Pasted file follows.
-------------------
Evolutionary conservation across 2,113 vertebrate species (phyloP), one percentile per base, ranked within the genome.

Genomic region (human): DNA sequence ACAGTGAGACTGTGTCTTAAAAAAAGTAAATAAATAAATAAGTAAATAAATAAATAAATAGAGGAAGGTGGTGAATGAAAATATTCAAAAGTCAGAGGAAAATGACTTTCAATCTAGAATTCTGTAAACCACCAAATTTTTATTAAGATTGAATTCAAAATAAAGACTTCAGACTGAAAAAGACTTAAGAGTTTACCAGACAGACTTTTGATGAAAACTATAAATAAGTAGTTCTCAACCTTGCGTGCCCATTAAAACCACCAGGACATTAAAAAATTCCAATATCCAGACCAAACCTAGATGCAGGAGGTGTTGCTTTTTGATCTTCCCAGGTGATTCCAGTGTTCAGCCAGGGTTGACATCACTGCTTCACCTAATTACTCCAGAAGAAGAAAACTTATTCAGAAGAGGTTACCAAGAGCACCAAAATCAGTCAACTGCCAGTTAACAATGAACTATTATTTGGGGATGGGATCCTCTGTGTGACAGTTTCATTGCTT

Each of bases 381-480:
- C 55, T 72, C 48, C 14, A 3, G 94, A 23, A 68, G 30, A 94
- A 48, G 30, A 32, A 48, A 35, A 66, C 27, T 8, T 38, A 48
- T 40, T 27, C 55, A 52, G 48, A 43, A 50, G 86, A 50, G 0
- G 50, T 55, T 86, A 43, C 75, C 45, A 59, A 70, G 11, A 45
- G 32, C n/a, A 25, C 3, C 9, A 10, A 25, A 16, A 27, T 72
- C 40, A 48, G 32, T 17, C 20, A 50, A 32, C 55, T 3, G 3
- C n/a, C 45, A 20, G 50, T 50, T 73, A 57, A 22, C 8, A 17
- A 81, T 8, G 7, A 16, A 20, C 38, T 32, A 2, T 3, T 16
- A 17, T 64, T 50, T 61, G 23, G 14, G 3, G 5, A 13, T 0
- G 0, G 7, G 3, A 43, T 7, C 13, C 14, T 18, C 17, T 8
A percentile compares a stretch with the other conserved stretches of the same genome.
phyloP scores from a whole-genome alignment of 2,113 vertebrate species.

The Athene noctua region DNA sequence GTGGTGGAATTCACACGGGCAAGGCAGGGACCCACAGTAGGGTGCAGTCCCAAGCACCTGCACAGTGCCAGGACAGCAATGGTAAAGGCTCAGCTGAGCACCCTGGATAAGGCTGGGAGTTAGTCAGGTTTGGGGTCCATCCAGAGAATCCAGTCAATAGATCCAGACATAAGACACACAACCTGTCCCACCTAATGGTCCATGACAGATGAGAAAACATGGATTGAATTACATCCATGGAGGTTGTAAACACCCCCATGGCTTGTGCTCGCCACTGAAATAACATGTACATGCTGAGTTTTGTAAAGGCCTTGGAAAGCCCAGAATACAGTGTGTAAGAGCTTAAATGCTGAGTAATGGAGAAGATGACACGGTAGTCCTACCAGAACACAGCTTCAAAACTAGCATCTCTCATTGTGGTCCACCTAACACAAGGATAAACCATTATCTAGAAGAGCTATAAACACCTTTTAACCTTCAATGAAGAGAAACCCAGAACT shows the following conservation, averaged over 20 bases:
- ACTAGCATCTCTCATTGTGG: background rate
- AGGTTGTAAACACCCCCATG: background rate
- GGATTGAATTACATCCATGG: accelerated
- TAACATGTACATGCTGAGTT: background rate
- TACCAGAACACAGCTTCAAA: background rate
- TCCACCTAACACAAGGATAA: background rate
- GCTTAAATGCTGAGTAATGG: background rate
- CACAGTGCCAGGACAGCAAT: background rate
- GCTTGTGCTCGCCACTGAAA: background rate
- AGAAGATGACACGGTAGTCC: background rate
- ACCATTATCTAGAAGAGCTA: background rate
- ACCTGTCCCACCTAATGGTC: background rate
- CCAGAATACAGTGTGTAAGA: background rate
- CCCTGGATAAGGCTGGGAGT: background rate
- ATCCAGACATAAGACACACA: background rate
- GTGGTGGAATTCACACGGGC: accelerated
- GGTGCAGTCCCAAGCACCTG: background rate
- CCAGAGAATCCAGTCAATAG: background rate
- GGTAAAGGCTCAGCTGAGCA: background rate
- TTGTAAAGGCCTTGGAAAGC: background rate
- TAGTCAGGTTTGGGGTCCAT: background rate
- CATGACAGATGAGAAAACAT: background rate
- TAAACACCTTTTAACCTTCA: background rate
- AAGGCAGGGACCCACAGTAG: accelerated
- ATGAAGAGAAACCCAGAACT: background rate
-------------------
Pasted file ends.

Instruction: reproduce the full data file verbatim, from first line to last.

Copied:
Evolutionary conservation across 2,113 vertebrate species (phyloP), one percentile per base, ranked within the genome.

Genomic region (human): DNA sequence ACAGTGAGACTGTGTCTTAAAAAAAGTAAATAAATAAATAAGTAAATAAATAAATAAATAGAGGAAGGTGGTGAATGAAAATATTCAAAAGTCAGAGGAAAATGACTTTCAATCTAGAATTCTGTAAACCACCAAATTTTTATTAAGATTGAATTCAAAATAAAGACTTCAGACTGAAAAAGACTTAAGAGTTTACCAGACAGACTTTTGATGAAAACTATAAATAAGTAGTTCTCAACCTTGCGTGCCCATTAAAACCACCAGGACATTAAAAAATTCCAATATCCAGACCAAACCTAGATGCAGGAGGTGTTGCTTTTTGATCTTCCCAGGTGATTCCAGTGTTCAGCCAGGGTTGACATCACTGCTTCACCTAATTACTCCAGAAGAAGAAAACTTATTCAGAAGAGGTTACCAAGAGCACCAAAATCAGTCAACTGCCAGTTAACAATGAACTATTATTTGGGGATGGGATCCTCTGTGTGACAGTTTCATTGCTT

Each of bases 381-480:
- C 55, T 72, C 48, C 14, A 3, G 94, A 23, A 68, G 30, A 94
- A 48, G 30, A 32, A 48, A 35, A 66, C 27, T 8, T 38, A 48
- T 40, T 27, C 55, A 52, G 48, A 43, A 50, G 86, A 50, G 0
- G 50, T 55, T 86, A 43, C 75, C 45, A 59, A 70, G 11, A 45
- G 32, C n/a, A 25, C 3, C 9, A 10, A 25, A 16, A 27, T 72
- C 40, A 48, G 32, T 17, C 20, A 50, A 32, C 55, T 3, G 3
- C n/a, C 45, A 20, G 50, T 50, T 73, A 57, A 22, C 8, A 17
- A 81, T 8, G 7, A 16, A 20, C 38, T 32, A 2, T 3, T 16
- A 17, T 64, T 50, T 61, G 23, G 14, G 3, G 5, A 13, T 0
- G 0, G 7, G 3, A 43, T 7, C 13, C 14, T 18, C 17, T 8
A percentile compares a stretch with the other conserved stretches of the same genome.
phyloP scores from a whole-genome alignment of 2,113 vertebrate species.

The Athene noctua region DNA sequence GTGGTGGAATTCACACGGGCAAGGCAGGGACCCACAGTAGGGTGCAGTCCCAAGCACCTGCACAGTGCCAGGACAGCAATGGTAAAGGCTCAGCTGAGCACCCTGGATAAGGCTGGGAGTTAGTCAGGTTTGGGGTCCATCCAGAGAATCCAGTCAATAGATCCAGACATAAGACACACAACCTGTCCCACCTAATGGTCCATGACAGATGAGAAAACATGGATTGAATTACATCCATGGAGGTTGTAAACACCCCCATGGCTTGTGCTCGCCACTGAAATAACATGTACATGCTGAGTTTTGTAAAGGCCTTGGAAAGCCCAGAATACAGTGTGTAAGAGCTTAAATGCTGAGTAATGGAGAAGATGACACGGTAGTCCTACCAGAACACAGCTTCAAAACTAGCATCTCTCATTGTGGTCCACCTAACACAAGGATAAACCATTATCTAGAAGAGCTATAAACACCTTTTAACCTTCAATGAAGAGAAACCCAGAACT shows the following conservation, averaged over 20 bases:
- ACTAGCATCTCTCATTGTGG: background rate
- AGGTTGTAAACACCCCCATG: background rate
- GGATTGAATTACATCCATGG: accelerated
- TAACATGTACATGCTGAGTT: background rate
- TACCAGAACACAGCTTCAAA: background rate
- TCCACCTAACACAAGGATAA: background rate
- GCTTAAATGCTGAGTAATGG: background rate
- CACAGTGCCAGGACAGCAAT: background rate
- GCTTGTGCTCGCCACTGAAA: background rate
- AGAAGATGACACGGTAGTCC: background rate
- ACCATTATCTAGAAGAGCTA: background rate
- ACCTGTCCCACCTAATGGTC: background rate
- CCAGAATACAGTGTGTAAGA: background rate
- CCCTGGATAAGGCTGGGAGT: background rate
- ATCCAGACATAAGACACACA: background rate
- GTGGTGGAATTCACACGGGC: accelerated
- GGTGCAGTCCCAAGCACCTG: background rate
- CCAGAGAATCCAGTCAATAG: background rate
- GGTAAAGGCTCAGCTGAGCA: background rate
- TTGTAAAGGCCTTGGAAAGC: background rate
- TAGTCAGGTTTGGGGTCCAT: background rate
- CATGACAGATGAGAAAACAT: background rate
- TAAACACCTTTTAACCTTCA: background rate
- AAGGCAGGGACCCACAGTAG: accelerated
- ATGAAGAGAAACCCAGAACT: background rate